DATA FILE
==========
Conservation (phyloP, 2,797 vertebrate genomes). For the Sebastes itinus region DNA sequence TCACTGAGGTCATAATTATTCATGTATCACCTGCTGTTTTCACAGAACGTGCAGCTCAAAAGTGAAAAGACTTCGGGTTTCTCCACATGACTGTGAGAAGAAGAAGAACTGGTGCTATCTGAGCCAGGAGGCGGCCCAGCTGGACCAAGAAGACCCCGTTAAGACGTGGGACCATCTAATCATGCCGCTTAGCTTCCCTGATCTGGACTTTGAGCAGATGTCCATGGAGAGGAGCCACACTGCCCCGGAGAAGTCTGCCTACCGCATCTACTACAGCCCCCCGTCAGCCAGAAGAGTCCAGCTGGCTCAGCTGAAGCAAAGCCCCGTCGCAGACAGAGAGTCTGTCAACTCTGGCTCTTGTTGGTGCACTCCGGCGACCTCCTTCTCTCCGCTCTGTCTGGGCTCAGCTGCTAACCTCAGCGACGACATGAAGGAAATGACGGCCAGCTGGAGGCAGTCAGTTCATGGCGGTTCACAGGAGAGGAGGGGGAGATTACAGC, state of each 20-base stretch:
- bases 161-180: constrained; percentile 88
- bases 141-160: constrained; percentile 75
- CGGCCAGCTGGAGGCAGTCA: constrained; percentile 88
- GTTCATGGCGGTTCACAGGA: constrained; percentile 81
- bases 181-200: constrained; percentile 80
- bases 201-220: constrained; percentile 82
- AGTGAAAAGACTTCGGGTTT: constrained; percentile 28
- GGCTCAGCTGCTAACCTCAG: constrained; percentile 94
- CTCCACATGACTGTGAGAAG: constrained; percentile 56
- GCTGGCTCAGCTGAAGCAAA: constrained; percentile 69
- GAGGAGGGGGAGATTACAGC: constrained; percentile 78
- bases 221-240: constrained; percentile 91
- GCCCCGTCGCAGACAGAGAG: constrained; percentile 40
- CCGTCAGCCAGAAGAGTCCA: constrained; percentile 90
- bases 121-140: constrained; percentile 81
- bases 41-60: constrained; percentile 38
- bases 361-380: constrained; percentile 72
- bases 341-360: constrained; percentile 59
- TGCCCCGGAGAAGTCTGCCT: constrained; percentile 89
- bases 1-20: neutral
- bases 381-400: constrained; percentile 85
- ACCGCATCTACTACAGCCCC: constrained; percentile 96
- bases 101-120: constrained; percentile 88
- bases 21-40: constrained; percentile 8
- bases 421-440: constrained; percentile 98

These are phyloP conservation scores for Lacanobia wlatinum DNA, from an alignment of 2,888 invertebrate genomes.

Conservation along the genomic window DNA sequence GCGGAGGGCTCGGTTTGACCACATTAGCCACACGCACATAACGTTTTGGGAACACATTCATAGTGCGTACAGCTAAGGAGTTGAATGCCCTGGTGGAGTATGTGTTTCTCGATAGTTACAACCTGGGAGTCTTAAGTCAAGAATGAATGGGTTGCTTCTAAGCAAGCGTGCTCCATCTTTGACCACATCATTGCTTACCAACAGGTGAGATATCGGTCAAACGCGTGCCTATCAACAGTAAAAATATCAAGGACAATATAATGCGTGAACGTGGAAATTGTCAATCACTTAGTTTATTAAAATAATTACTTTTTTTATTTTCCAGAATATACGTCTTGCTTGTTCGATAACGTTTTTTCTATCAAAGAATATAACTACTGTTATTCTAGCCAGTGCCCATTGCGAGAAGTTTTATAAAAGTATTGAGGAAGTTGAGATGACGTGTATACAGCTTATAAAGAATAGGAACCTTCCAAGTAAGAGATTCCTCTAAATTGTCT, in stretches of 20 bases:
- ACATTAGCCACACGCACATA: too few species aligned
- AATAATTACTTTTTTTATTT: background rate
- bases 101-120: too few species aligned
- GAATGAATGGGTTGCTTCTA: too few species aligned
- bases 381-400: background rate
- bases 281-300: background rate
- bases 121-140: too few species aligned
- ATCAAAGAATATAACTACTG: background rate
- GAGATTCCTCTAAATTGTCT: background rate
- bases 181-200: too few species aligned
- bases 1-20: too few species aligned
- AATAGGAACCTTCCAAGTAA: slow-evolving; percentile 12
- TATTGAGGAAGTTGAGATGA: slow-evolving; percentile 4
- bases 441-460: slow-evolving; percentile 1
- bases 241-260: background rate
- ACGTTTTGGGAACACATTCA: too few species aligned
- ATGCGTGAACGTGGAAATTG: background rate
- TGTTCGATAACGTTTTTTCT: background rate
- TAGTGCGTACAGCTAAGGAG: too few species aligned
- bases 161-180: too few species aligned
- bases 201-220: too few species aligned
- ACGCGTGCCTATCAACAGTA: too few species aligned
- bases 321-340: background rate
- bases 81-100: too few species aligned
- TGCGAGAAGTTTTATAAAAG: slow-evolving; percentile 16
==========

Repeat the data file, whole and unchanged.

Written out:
Conservation (phyloP, 2,797 vertebrate genomes). For the Sebastes itinus region DNA sequence TCACTGAGGTCATAATTATTCATGTATCACCTGCTGTTTTCACAGAACGTGCAGCTCAAAAGTGAAAAGACTTCGGGTTTCTCCACATGACTGTGAGAAGAAGAAGAACTGGTGCTATCTGAGCCAGGAGGCGGCCCAGCTGGACCAAGAAGACCCCGTTAAGACGTGGGACCATCTAATCATGCCGCTTAGCTTCCCTGATCTGGACTTTGAGCAGATGTCCATGGAGAGGAGCCACACTGCCCCGGAGAAGTCTGCCTACCGCATCTACTACAGCCCCCCGTCAGCCAGAAGAGTCCAGCTGGCTCAGCTGAAGCAAAGCCCCGTCGCAGACAGAGAGTCTGTCAACTCTGGCTCTTGTTGGTGCACTCCGGCGACCTCCTTCTCTCCGCTCTGTCTGGGCTCAGCTGCTAACCTCAGCGACGACATGAAGGAAATGACGGCCAGCTGGAGGCAGTCAGTTCATGGCGGTTCACAGGAGAGGAGGGGGAGATTACAGC, state of each 20-base stretch:
- bases 161-180: constrained; percentile 88
- bases 141-160: constrained; percentile 75
- CGGCCAGCTGGAGGCAGTCA: constrained; percentile 88
- GTTCATGGCGGTTCACAGGA: constrained; percentile 81
- bases 181-200: constrained; percentile 80
- bases 201-220: constrained; percentile 82
- AGTGAAAAGACTTCGGGTTT: constrained; percentile 28
- GGCTCAGCTGCTAACCTCAG: constrained; percentile 94
- CTCCACATGACTGTGAGAAG: constrained; percentile 56
- GCTGGCTCAGCTGAAGCAAA: constrained; percentile 69
- GAGGAGGGGGAGATTACAGC: constrained; percentile 78
- bases 221-240: constrained; percentile 91
- GCCCCGTCGCAGACAGAGAG: constrained; percentile 40
- CCGTCAGCCAGAAGAGTCCA: constrained; percentile 90
- bases 121-140: constrained; percentile 81
- bases 41-60: constrained; percentile 38
- bases 361-380: constrained; percentile 72
- bases 341-360: constrained; percentile 59
- TGCCCCGGAGAAGTCTGCCT: constrained; percentile 89
- bases 1-20: neutral
- bases 381-400: constrained; percentile 85
- ACCGCATCTACTACAGCCCC: constrained; percentile 96
- bases 101-120: constrained; percentile 88
- bases 21-40: constrained; percentile 8
- bases 421-440: constrained; percentile 98

These are phyloP conservation scores for Lacanobia wlatinum DNA, from an alignment of 2,888 invertebrate genomes.

Conservation along the genomic window DNA sequence GCGGAGGGCTCGGTTTGACCACATTAGCCACACGCACATAACGTTTTGGGAACACATTCATAGTGCGTACAGCTAAGGAGTTGAATGCCCTGGTGGAGTATGTGTTTCTCGATAGTTACAACCTGGGAGTCTTAAGTCAAGAATGAATGGGTTGCTTCTAAGCAAGCGTGCTCCATCTTTGACCACATCATTGCTTACCAACAGGTGAGATATCGGTCAAACGCGTGCCTATCAACAGTAAAAATATCAAGGACAATATAATGCGTGAACGTGGAAATTGTCAATCACTTAGTTTATTAAAATAATTACTTTTTTTATTTTCCAGAATATACGTCTTGCTTGTTCGATAACGTTTTTTCTATCAAAGAATATAACTACTGTTATTCTAGCCAGTGCCCATTGCGAGAAGTTTTATAAAAGTATTGAGGAAGTTGAGATGACGTGTATACAGCTTATAAAGAATAGGAACCTTCCAAGTAAGAGATTCCTCTAAATTGTCT, in stretches of 20 bases:
- ACATTAGCCACACGCACATA: too few species aligned
- AATAATTACTTTTTTTATTT: background rate
- bases 101-120: too few species aligned
- GAATGAATGGGTTGCTTCTA: too few species aligned
- bases 381-400: background rate
- bases 281-300: background rate
- bases 121-140: too few species aligned
- ATCAAAGAATATAACTACTG: background rate
- GAGATTCCTCTAAATTGTCT: background rate
- bases 181-200: too few species aligned
- bases 1-20: too few species aligned
- AATAGGAACCTTCCAAGTAA: slow-evolving; percentile 12
- TATTGAGGAAGTTGAGATGA: slow-evolving; percentile 4
- bases 441-460: slow-evolving; percentile 1
- bases 241-260: background rate
- ACGTTTTGGGAACACATTCA: too few species aligned
- ATGCGTGAACGTGGAAATTG: background rate
- TGTTCGATAACGTTTTTTCT: background rate
- TAGTGCGTACAGCTAAGGAG: too few species aligned
- bases 161-180: too few species aligned
- bases 201-220: too few species aligned
- ACGCGTGCCTATCAACAGTA: too few species aligned
- bases 321-340: background rate
- bases 81-100: too few species aligned
- TGCGAGAAGTTTTATAAAAG: slow-evolving; percentile 16